As an example, this paper reports on the application of this method to assess the corrosiveness of soils dfor steel pipelines buried without cathodic protection. Noise current densities are calibrated with corrosion rates obtained from mass loss measurements at four different low alloy steels after exposure in twelve different soils. It is shown that the corrosion performance of low alloy steels in contact with soils can be evaluated within measuring times of 10 to 20 minutes. LPR measurements yielded significantly less reliable information on the corrosion system steel/soil. In combination with the newly developed hand-held potentiostat/ galvanostat with rechargeable battery, ECN measurements with CoulCount-current noise diagnosis can now easily be performed in the field. An experimental setup with a special soil sampling device has been developed which allows CoulCount- measurements directly in a pipeline trench.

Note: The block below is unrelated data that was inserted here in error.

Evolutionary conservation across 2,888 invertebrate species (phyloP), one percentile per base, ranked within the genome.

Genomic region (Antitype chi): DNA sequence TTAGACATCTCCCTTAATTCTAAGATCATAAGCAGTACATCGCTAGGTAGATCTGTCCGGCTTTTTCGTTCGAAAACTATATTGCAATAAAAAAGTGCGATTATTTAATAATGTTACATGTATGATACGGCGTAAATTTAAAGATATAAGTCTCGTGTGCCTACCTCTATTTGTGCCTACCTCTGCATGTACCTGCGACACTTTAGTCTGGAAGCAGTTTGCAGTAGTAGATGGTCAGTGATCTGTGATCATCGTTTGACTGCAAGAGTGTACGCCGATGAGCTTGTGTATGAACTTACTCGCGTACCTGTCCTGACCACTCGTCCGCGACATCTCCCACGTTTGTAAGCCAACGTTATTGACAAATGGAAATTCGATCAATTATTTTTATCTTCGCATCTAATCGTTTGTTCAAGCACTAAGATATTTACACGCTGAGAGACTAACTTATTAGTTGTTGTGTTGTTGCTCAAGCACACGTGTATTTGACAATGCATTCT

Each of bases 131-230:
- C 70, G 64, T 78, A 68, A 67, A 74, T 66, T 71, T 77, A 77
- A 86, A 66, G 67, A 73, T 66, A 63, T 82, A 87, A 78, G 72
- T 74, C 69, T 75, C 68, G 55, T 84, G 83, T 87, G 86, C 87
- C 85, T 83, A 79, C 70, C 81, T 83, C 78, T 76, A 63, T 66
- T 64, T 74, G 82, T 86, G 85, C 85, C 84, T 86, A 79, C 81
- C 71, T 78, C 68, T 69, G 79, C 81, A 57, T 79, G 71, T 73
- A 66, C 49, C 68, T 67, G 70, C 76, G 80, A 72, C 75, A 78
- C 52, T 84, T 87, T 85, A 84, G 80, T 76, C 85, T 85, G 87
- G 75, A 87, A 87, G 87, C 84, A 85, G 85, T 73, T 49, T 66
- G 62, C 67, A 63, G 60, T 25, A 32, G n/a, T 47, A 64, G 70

This method is recommended in the recently issued DVGW worksheet GW19 (DVGW = German Technical and Scientific Association for Gas and Water). This worksheet builds the basis for rehabilitation planning of supply networks for gas and water distribution in Germany. Efficient planning needs a meaningful failure statistics and a status record on the integrity of the supply network, in order to identify critical parts of the network. For non-cathodically protected pipelines the important criterion for critical parts is the corrosiveness of the soil in which the pipelines are buried. A condition based maintenance could be based a land registry of soil corrosiveness which, however, is no existing. The DVGW worksheet GW19 encourages the use of the CoulCount method as an inexpensive and fast way to evaluate soil corrosiveness and, thus, start to establish a land registry for soil corrosiveness.